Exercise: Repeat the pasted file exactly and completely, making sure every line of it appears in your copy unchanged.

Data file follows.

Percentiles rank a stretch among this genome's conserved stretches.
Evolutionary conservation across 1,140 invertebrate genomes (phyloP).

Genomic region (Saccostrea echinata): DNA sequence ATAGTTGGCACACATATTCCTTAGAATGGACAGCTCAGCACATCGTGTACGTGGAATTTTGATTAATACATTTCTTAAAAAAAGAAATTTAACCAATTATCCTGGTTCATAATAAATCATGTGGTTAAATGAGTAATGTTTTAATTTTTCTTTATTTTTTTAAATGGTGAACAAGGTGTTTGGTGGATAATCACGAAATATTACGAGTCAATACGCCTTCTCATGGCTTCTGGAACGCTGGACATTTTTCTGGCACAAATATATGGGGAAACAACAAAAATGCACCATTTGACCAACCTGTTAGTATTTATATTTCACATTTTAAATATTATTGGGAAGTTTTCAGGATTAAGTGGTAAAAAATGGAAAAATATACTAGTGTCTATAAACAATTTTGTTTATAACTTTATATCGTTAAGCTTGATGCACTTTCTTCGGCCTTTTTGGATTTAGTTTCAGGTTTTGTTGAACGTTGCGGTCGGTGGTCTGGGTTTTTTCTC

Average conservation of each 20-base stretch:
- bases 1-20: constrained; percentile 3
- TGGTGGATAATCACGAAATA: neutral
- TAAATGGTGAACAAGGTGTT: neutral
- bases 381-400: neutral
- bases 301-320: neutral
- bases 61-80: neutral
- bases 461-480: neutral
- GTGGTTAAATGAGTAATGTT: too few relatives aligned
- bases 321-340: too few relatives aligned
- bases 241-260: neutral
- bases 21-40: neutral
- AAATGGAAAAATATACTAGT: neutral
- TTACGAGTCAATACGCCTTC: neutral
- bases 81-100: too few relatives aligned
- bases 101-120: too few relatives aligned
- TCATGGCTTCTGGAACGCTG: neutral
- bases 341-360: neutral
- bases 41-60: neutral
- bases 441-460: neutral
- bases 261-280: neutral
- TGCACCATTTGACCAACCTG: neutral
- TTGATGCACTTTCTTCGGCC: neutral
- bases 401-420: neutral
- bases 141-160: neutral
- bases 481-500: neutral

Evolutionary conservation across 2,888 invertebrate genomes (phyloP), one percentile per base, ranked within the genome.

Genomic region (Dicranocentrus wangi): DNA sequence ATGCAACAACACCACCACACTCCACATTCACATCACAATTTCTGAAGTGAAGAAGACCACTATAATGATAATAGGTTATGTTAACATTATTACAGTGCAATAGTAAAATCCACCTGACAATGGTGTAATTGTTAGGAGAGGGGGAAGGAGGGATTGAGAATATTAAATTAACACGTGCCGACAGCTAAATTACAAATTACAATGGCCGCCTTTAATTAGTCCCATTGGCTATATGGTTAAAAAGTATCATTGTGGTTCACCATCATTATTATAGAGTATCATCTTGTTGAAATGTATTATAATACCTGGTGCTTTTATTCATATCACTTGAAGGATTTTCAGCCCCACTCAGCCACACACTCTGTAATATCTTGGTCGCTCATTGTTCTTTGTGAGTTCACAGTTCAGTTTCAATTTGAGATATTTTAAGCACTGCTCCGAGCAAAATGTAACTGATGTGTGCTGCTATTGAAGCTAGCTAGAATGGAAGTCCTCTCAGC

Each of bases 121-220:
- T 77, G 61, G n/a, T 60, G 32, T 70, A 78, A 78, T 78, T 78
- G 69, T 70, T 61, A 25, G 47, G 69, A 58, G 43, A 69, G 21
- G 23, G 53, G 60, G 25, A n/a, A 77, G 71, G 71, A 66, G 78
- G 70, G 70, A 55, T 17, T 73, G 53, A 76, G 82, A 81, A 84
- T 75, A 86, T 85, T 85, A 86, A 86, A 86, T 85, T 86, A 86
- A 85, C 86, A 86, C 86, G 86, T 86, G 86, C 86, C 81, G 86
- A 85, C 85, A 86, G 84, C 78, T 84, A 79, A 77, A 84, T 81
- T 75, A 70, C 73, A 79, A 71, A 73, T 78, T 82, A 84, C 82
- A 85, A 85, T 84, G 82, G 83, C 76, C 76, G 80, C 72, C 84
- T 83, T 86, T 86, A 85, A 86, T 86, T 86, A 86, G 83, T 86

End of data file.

Percentiles rank a stretch among this genome's conserved stretches.
Evolutionary conservation across 1,140 invertebrate genomes (phyloP).

Genomic region (Saccostrea echinata): DNA sequence ATAGTTGGCACACATATTCCTTAGAATGGACAGCTCAGCACATCGTGTACGTGGAATTTTGATTAATACATTTCTTAAAAAAAGAAATTTAACCAATTATCCTGGTTCATAATAAATCATGTGGTTAAATGAGTAATGTTTTAATTTTTCTTTATTTTTTTAAATGGTGAACAAGGTGTTTGGTGGATAATCACGAAATATTACGAGTCAATACGCCTTCTCATGGCTTCTGGAACGCTGGACATTTTTCTGGCACAAATATATGGGGAAACAACAAAAATGCACCATTTGACCAACCTGTTAGTATTTATATTTCACATTTTAAATATTATTGGGAAGTTTTCAGGATTAAGTGGTAAAAAATGGAAAAATATACTAGTGTCTATAAACAATTTTGTTTATAACTTTATATCGTTAAGCTTGATGCACTTTCTTCGGCCTTTTTGGATTTAGTTTCAGGTTTTGTTGAACGTTGCGGTCGGTGGTCTGGGTTTTTTCTC

Average conservation of each 20-base stretch:
- bases 1-20: constrained; percentile 3
- TGGTGGATAATCACGAAATA: neutral
- TAAATGGTGAACAAGGTGTT: neutral
- bases 381-400: neutral
- bases 301-320: neutral
- bases 61-80: neutral
- bases 461-480: neutral
- GTGGTTAAATGAGTAATGTT: too few relatives aligned
- bases 321-340: too few relatives aligned
- bases 241-260: neutral
- bases 21-40: neutral
- AAATGGAAAAATATACTAGT: neutral
- TTACGAGTCAATACGCCTTC: neutral
- bases 81-100: too few relatives aligned
- bases 101-120: too few relatives aligned
- TCATGGCTTCTGGAACGCTG: neutral
- bases 341-360: neutral
- bases 41-60: neutral
- bases 441-460: neutral
- bases 261-280: neutral
- TGCACCATTTGACCAACCTG: neutral
- TTGATGCACTTTCTTCGGCC: neutral
- bases 401-420: neutral
- bases 141-160: neutral
- bases 481-500: neutral

Evolutionary conservation across 2,888 invertebrate genomes (phyloP), one percentile per base, ranked within the genome.

Genomic region (Dicranocentrus wangi): DNA sequence ATGCAACAACACCACCACACTCCACATTCACATCACAATTTCTGAAGTGAAGAAGACCACTATAATGATAATAGGTTATGTTAACATTATTACAGTGCAATAGTAAAATCCACCTGACAATGGTGTAATTGTTAGGAGAGGGGGAAGGAGGGATTGAGAATATTAAATTAACACGTGCCGACAGCTAAATTACAAATTACAATGGCCGCCTTTAATTAGTCCCATTGGCTATATGGTTAAAAAGTATCATTGTGGTTCACCATCATTATTATAGAGTATCATCTTGTTGAAATGTATTATAATACCTGGTGCTTTTATTCATATCACTTGAAGGATTTTCAGCCCCACTCAGCCACACACTCTGTAATATCTTGGTCGCTCATTGTTCTTTGTGAGTTCACAGTTCAGTTTCAATTTGAGATATTTTAAGCACTGCTCCGAGCAAAATGTAACTGATGTGTGCTGCTATTGAAGCTAGCTAGAATGGAAGTCCTCTCAGC

Each of bases 121-220:
- T 77, G 61, G n/a, T 60, G 32, T 70, A 78, A 78, T 78, T 78
- G 69, T 70, T 61, A 25, G 47, G 69, A 58, G 43, A 69, G 21
- G 23, G 53, G 60, G 25, A n/a, A 77, G 71, G 71, A 66, G 78
- G 70, G 70, A 55, T 17, T 73, G 53, A 76, G 82, A 81, A 84
- T 75, A 86, T 85, T 85, A 86, A 86, A 86, T 85, T 86, A 86
- A 85, C 86, A 86, C 86, G 86, T 86, G 86, C 86, C 81, G 86
- A 85, C 85, A 86, G 84, C 78, T 84, A 79, A 77, A 84, T 81
- T 75, A 70, C 73, A 79, A 71, A 73, T 78, T 82, A 84, C 82
- A 85, A 85, T 84, G 82, G 83, C 76, C 76, G 80, C 72, C 84
- T 83, T 86, T 86, A 85, A 86, T 86, T 86, A 86, G 83, T 86